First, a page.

Investment management firm Kiwi Wealth has become the first financial services company to be granted FMA approval to offer personalised financial robo-advice, a development which marks significant movement for the industry.
The FMA has been looking at making exemptions to current robo-advice laws since October of last year, and has received strong support from the financial advisory sector. According to AIM mortgage broker Mark Miller, brokers should pay close attention to developments in AI technology and should all be considering their use in business processes.
“AIM will certainly be applying to the FMA to use robo-advice,” Miller tells NZ Adviser. “We want to make sure we have our underlying technology in place before we do, but we’ll be experimenting with some hypotheticals later this year and we anticipate that it’ll take a few more years for us to make it a fundamental part of our business.”
“There’s going to be a pretty fundamental shift in terms of how we all do our job,” he continues. “In terms of the rest of the industry – if they’re not at least considering it, they should probably be looking for a new career!”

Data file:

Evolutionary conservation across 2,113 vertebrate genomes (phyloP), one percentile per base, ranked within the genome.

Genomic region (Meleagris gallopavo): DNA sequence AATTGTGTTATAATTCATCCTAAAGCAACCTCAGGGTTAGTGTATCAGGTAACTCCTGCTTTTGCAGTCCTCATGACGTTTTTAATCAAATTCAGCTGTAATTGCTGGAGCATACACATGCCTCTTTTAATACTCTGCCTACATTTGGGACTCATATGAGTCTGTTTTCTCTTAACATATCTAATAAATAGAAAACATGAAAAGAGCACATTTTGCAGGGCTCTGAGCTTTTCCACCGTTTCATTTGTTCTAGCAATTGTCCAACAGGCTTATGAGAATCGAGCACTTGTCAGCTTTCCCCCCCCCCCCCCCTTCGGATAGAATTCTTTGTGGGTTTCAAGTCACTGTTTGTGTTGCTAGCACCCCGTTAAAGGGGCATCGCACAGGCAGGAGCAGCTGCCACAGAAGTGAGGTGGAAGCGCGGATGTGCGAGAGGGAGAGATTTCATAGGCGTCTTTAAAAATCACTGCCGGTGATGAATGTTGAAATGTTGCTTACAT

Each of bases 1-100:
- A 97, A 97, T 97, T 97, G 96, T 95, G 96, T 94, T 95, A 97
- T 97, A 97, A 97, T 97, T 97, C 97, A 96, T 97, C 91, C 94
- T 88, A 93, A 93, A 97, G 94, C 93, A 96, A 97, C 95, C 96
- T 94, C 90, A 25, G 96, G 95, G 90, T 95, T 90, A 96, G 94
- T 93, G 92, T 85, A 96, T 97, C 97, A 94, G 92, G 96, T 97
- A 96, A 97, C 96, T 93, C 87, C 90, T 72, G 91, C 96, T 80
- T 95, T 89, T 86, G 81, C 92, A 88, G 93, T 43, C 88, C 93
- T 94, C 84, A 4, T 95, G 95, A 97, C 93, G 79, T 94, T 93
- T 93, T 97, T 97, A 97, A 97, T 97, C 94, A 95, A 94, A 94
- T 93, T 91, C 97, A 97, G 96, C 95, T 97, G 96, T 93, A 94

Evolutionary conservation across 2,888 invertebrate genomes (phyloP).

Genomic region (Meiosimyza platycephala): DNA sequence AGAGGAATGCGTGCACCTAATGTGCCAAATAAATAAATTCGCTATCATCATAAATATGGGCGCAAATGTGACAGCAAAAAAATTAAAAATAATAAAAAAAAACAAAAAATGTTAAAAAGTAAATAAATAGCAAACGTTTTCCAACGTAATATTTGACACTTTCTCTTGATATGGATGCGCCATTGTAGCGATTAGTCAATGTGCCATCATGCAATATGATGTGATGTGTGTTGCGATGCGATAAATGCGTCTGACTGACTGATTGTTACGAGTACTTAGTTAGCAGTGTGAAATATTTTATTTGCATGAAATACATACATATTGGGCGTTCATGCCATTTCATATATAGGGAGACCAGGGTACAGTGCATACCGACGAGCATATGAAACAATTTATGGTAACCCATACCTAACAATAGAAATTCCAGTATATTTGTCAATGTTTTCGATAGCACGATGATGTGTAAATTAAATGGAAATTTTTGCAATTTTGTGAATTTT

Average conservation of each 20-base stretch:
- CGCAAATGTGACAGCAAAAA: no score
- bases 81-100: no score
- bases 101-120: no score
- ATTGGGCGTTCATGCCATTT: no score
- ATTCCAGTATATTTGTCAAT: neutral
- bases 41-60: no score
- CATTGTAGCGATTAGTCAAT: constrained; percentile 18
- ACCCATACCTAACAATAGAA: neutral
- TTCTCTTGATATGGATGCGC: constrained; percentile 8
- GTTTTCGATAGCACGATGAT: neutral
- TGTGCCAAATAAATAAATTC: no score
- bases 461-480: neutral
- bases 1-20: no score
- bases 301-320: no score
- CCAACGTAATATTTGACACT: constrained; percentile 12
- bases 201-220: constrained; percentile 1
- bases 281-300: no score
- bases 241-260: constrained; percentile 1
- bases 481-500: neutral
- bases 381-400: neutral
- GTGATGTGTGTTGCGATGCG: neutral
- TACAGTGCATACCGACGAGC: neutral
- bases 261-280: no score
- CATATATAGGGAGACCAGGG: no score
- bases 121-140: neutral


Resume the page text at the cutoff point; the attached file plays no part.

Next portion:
According to Miller, the broker role will become more focused on ‘out-of-the-box’ advice, client support and facilitating client understanding. Whilst AI can effectively take over the more functional aspects of securing a mortgage, brokers will be there to provide support with issues that technology can’t necessarily help.
“There is still going to be a place for client advocacy,” says Miller. “The more mundane processes are the ones that will get absorbed first, but advisers will always overlay on top to make sure that it’s fit for purpose and right for the client. Increased access to financial advice is certainly important, but the broker will still need to act as an intermediary.”
“Now, it’s just a matter of not being left behind,” he concludes. “This is a really exciting area, and I don’t see this as a challenge to our profession.”
Applications open for robo-advice, FMA
The case for robo-advisers, HSBC report